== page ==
Also, we went to a place called Manki Point, which is also known as Monkey Point. There's a Hanuman Temple and you have to climb a few hundred meters to get there, which really isn't very easy, but took us all of 20 minutes, I'd say. We weren't allowed to take our phones into the place because it's in the middle of some Air Force Base. Apparently this is the point where Lord Hanuman's foot touched the ground as he went leaping and bounding to get the herb that would save Laxman. But again, like with my geography, don't go by my knowledge of History either. Social Studies - always my worst subject. But hey - I digress. We did a lot of shopping from the Mall Road, buying several Kullu Shawls (apparently made of Yak Wool, very warm) and Minchy's Wunder Wyne ( Chhaya chose Plum and I chose Apricot but she left her bottle at my place so I'm enjoying both alone at nights) and Amul Dark Chocolate ( very, very nice and only Rs.100 for a really large bar so I wish I'd bought more) and something called Red Chilli Chuk ( very, very spicy and adds that bit of fire to several of my meals) and loads of little toys and paraphernalia for the children, including three whips even. Vijay took one of these when he went jogging at night because he's afraid of being bitten by a stray dog. He's so charming.

The children couldn't understand why I had to go away for three whole days. 'Why can't Didu or Masi go with Chhaya Aunty?' They lamented. But I had to get away, and I'm glad I did. It was a beautiful holiday, three days of doing nothing and everything with a nice companion and our wonderful, warm, large-hearted hosts.

In short. Expect nothing... and go to Kasauli. You won't regret it. 

Tuesday, July 15, 2014

Dance Your Blues Away


It's now been almost two years since I started with Zumba. It's funny how seemingly random events can have a profound impact on you. I had no idea what Zumba was when I first did a Google Search on it, and amongst the instructors in Gurgaon was given the cell number of a certain Sameer Sachdeva. When I finally attended his class, I was completely taken in by how much fun and how challenging it was, and became a regular.

Suddenly, the eight extra kilos of post-pregnancy weight after the twins birth melted away - I had been struggling with the fat for over a year and a half, and then with 3 days of Zumba a week, and no other change in routine or diet - I was back to my pre-pregnancy weight and have stayed there ever since.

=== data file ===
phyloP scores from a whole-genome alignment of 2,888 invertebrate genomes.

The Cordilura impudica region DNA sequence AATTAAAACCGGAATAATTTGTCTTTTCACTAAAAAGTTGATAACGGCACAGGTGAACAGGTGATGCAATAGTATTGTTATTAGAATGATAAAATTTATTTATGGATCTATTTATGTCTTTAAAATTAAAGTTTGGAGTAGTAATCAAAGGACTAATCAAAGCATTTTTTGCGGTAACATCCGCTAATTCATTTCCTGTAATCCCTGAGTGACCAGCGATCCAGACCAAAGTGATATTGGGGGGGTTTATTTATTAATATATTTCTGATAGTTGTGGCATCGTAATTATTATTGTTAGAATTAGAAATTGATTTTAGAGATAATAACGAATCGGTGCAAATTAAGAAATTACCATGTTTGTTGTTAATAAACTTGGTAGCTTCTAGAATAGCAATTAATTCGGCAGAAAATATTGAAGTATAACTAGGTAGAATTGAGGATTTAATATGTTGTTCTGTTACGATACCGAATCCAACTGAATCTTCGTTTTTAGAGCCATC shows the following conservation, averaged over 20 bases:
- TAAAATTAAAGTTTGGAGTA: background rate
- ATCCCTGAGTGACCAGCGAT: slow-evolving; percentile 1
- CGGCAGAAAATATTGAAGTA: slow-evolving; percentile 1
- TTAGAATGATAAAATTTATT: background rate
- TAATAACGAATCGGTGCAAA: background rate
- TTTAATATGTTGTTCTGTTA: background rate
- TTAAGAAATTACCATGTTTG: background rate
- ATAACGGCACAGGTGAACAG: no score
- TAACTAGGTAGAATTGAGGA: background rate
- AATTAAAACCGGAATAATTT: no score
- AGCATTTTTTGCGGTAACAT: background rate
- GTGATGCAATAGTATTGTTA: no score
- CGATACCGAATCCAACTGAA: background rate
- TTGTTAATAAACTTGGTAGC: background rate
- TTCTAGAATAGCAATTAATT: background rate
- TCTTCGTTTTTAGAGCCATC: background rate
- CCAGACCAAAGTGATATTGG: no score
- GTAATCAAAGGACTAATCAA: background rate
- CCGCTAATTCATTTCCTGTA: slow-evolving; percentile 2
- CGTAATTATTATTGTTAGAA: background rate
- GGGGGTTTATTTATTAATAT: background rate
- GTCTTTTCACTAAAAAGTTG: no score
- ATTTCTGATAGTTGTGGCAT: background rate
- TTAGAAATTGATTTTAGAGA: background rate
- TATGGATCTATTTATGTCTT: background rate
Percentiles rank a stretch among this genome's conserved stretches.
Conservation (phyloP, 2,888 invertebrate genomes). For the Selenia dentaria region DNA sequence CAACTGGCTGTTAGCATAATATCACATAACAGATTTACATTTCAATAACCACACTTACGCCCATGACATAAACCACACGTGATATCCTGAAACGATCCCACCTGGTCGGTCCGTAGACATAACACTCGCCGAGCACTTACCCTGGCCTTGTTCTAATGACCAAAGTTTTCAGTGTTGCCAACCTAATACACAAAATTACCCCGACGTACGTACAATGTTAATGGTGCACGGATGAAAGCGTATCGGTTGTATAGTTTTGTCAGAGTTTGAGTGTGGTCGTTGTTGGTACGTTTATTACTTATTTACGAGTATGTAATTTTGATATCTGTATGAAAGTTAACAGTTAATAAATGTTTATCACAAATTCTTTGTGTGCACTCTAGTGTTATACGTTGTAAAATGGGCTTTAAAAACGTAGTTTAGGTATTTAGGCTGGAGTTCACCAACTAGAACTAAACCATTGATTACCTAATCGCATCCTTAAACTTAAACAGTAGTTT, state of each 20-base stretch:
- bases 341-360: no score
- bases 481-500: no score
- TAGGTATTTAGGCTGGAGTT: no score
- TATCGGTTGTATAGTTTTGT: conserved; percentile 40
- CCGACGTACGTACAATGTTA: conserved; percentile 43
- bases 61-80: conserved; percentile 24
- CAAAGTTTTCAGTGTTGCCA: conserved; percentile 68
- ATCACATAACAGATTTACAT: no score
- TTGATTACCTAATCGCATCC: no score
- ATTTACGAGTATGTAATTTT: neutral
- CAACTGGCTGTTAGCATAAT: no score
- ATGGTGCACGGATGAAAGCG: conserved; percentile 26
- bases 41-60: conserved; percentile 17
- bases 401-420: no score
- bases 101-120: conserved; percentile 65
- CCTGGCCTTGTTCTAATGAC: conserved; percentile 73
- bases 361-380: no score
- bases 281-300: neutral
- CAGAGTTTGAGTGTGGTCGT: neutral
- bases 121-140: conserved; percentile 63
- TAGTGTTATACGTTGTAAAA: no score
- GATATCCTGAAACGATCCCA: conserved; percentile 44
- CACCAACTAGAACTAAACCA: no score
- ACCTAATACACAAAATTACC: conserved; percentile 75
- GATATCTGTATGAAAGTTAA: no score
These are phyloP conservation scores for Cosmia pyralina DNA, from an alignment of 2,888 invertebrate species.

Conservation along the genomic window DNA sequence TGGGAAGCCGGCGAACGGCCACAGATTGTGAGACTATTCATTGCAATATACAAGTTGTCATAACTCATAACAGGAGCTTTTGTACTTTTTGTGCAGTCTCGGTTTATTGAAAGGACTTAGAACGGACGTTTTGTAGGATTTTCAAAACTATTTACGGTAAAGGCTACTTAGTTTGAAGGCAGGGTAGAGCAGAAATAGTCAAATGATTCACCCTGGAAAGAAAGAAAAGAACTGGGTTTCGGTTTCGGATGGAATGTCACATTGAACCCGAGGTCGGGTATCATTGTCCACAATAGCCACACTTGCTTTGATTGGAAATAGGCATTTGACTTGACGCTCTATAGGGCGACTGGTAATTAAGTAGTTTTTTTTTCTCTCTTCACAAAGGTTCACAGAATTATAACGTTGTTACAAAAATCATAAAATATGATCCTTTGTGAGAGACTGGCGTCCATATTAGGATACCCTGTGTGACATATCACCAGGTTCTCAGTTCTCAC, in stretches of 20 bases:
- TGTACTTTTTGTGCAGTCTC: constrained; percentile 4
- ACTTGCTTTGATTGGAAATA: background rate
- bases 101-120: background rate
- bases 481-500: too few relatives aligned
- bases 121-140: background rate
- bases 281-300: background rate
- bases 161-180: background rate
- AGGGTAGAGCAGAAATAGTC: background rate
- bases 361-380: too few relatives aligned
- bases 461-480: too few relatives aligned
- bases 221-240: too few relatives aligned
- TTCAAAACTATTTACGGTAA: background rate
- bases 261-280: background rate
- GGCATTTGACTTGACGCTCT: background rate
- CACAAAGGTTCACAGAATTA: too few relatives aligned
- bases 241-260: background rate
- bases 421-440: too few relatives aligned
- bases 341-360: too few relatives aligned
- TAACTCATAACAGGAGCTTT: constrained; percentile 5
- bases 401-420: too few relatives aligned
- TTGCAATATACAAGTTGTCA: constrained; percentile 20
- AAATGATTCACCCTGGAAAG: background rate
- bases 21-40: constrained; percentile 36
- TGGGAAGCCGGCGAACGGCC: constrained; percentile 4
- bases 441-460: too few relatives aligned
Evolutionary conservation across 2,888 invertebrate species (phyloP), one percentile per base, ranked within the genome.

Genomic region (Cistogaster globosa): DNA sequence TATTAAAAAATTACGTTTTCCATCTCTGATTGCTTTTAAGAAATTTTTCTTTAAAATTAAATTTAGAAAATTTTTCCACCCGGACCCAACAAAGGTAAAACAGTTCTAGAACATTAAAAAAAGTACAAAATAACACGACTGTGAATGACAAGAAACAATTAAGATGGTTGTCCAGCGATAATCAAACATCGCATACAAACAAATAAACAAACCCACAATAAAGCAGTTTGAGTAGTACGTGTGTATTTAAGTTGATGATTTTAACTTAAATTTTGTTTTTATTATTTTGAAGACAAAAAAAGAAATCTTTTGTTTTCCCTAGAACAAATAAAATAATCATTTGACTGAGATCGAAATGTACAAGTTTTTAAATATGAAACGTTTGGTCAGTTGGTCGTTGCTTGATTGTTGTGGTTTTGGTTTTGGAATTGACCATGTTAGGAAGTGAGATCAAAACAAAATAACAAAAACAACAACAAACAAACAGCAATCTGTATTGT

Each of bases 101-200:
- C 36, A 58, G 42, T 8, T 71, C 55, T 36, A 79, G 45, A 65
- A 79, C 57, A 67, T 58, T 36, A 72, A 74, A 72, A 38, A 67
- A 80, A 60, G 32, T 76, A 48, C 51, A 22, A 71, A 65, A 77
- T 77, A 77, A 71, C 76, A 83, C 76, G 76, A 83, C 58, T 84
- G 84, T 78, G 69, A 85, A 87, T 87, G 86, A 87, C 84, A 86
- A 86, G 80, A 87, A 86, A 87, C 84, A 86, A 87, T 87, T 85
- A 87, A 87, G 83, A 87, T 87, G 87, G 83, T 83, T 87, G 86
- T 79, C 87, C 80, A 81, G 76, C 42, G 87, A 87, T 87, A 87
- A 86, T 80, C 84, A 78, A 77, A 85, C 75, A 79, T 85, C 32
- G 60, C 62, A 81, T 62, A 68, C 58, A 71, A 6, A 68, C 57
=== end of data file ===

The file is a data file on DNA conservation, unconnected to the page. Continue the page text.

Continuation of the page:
Sameer and I became friends and he was the one who encouraged me to take Zumba up as an instructor. I dilly-dallied about it for a while, but eventually went ahead and got my license as a B1 (Basic Training One) instructor last November. I take classes only in my own colony mostly, and on weekends.

There are about seventy songs or more that I have prepared choreography for, and try to add about one a week; but in one class we only do about 14 songs and the class likes plenty of repetition, so I don't actually get to do all the songs I'd like. These classes however, I remind myself, are about the students - one problem that I have is that I get a sneaking suspicion that the students don't attempt to get any vigorous activity during the week because of 'lack of time', and concentrate all their physical fitness efforts only on the weekend. I don't think that works. I run weekend classes only, and I still say openly that taking only two classes on a Saturday and Sunday will only be for maintenance of fitness and won't be too helpful for weight loss, beyond a point. I used to do classes on Mondays, Wednesdays and Fridays and that worked brilliantly for me. So I encourage my students to get in at least one more class, maybe an evening batch, or do some running. Swimming, I'm not that big a fan of, because I remember reading that it makes you hungry enough to put that weight back. I'm living proof of it anyway.

Zumba works at so many different levels for me, and for a lot of people I've spoken to. First of all, it's really vigorous, involving movements that are intense and varied. We use the concept of interval training and slow it down and speed it up between songs and within songs. It's challenging enough to require your attention or you won't be coordinated enough to keep up with the class or the instructor. The group energy adds a great deal to the whole concept. Finally, it's so much damn fun that unlike most other forms of fitness, you won't get bored with it. I know because if something hasn't bored me with my fleeting attention span for two years, it's unlikely to bore anyone else!

I'm a part of the team called Zumba@DelhiSalsaClub, led by Sameer. Sameer himself is an outstanding instructor, and his background in dance - he runs the Delhi Salsa Club, after all - helps a great deal, although it is his energy that it is unparalleled. He's my age ( okay, just a few months younger) and I don't know where he gets that energy from, but the good thing is that it is highly infectious. The other instructors are great too - Aparna Deshmukh, one of the earliest instructors in India, who for me is a fellow mom and a fellow ex-Unilever-ite too; Nancy Rustagi who's got some serious Bollywood moves; Anuj, whose energy and smile are about as big as each other; and the newly certified but bursting with energy and some awesome Bhangra moves, Sahil Kapoor. We don't get to meet as often as we'd like to because each and every one of us does various other things too; but we're bound, at least for the time being, by the love for dance and fitness. And ultimately, it is this world-wide phenomenon called Zumba that is responsible for bringing the lot of us together!